Survival Stories: The Girl Who Fell from the Sky

When she was 17, Juliane Koepcke dropped 10,000 feet into the Amazon rain forest. She describes how she survived—alone.

from the book "When I Fell from the Sky"

Juliane with wreckageFor someone who has never been in the rain forest, it can seem threatening. Huge trees cast mysterious shadows. Water drips constantly. The rain forest often has a musty smell from the plants that intertwine and ramble, grow and decay.

Insects rule the jungle, and I encounter them all: ants, beetles, butterflies, grasshoppers, mosquitoes. A certain type of fly will lay eggs under the skin or in wounds. Stingless wild bees like to cling to hair.

Luckily, I’d lived in the jungle long enough as a child to be acquainted with the bugs and other creatures that scurry, rustle, whistle, and snarl. There was almost nothing my parents hadn’t taught me about the jungle. I only had to find this knowledge in my concussion-fogged head.

Suddenly I’m seized by an intense thirst. Thick drops of water sparkle on the leaves around me, and I lick them up. I walk in small circles around my seat, aware of how quickly you can lose your orientation in the jungle. I memorize the location and markings of one tree to keep my bearings.

I find no trace of the crash. No wreckage, no people. But I do discover a bag of candy and eat a piece.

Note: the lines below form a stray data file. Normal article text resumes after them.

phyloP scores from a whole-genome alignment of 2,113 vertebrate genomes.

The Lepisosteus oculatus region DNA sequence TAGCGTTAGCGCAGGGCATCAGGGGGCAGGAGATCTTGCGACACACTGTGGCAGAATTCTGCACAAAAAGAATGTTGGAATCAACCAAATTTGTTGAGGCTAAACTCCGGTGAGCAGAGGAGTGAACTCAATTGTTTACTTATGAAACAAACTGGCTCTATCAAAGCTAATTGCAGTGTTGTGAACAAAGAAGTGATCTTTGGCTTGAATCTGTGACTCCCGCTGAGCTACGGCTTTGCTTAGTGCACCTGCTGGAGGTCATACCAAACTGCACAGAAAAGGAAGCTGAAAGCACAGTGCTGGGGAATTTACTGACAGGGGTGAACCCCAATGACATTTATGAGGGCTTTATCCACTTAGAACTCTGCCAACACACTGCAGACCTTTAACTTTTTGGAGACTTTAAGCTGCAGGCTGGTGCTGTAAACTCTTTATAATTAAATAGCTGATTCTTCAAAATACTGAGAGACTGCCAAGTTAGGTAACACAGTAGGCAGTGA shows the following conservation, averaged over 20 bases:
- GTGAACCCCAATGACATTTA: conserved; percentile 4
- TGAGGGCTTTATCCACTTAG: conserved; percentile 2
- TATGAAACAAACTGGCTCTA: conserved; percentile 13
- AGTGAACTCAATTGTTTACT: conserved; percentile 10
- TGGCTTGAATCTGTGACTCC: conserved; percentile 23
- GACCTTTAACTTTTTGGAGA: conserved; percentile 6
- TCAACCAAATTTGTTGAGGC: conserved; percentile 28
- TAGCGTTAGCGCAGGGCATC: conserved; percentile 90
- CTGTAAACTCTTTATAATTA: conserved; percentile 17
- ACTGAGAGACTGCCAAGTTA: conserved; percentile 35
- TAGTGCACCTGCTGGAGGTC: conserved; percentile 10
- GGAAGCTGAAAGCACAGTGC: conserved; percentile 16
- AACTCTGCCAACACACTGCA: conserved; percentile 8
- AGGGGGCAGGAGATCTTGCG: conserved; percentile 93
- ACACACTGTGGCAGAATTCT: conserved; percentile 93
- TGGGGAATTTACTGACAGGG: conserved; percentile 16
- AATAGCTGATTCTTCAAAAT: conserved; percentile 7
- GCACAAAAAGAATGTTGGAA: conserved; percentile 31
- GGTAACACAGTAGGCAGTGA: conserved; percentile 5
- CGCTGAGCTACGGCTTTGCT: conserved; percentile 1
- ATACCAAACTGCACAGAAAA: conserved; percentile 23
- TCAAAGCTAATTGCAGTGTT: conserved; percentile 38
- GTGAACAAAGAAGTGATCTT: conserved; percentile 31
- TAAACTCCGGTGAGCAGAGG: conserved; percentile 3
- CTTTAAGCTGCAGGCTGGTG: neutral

I hear the hum of airplane engines overhead. I look up, but the trees are too dense: There’s no way I can make myself noticeable here. A feeling of powerlessness overcomes me. I have to get out of the thick of the forest so that rescuers can see me. Soon the engines’ hum fades away.

I hear the dripping, tinkling, gurgle of water that I hadn’t noticed before. Nearby I find a spring, feeding a tiny rivulet. This fills me with hope. Not only have I found water to drink, but I’m convinced that this little stream will lead the way to my rescue.

I try to follow the rivulet closely, but there are often tree trunks lying across it, or dense undergrowth blocks my way. Little by little, the rivulet grows wider and turns into a stream, which is partly dry, so that I can easily walk beside the water. Around six o’clock it gets dark, and I look in the streambed for a protected spot where I can spend the night. I eat another candy.

Courtesy Erich Diller

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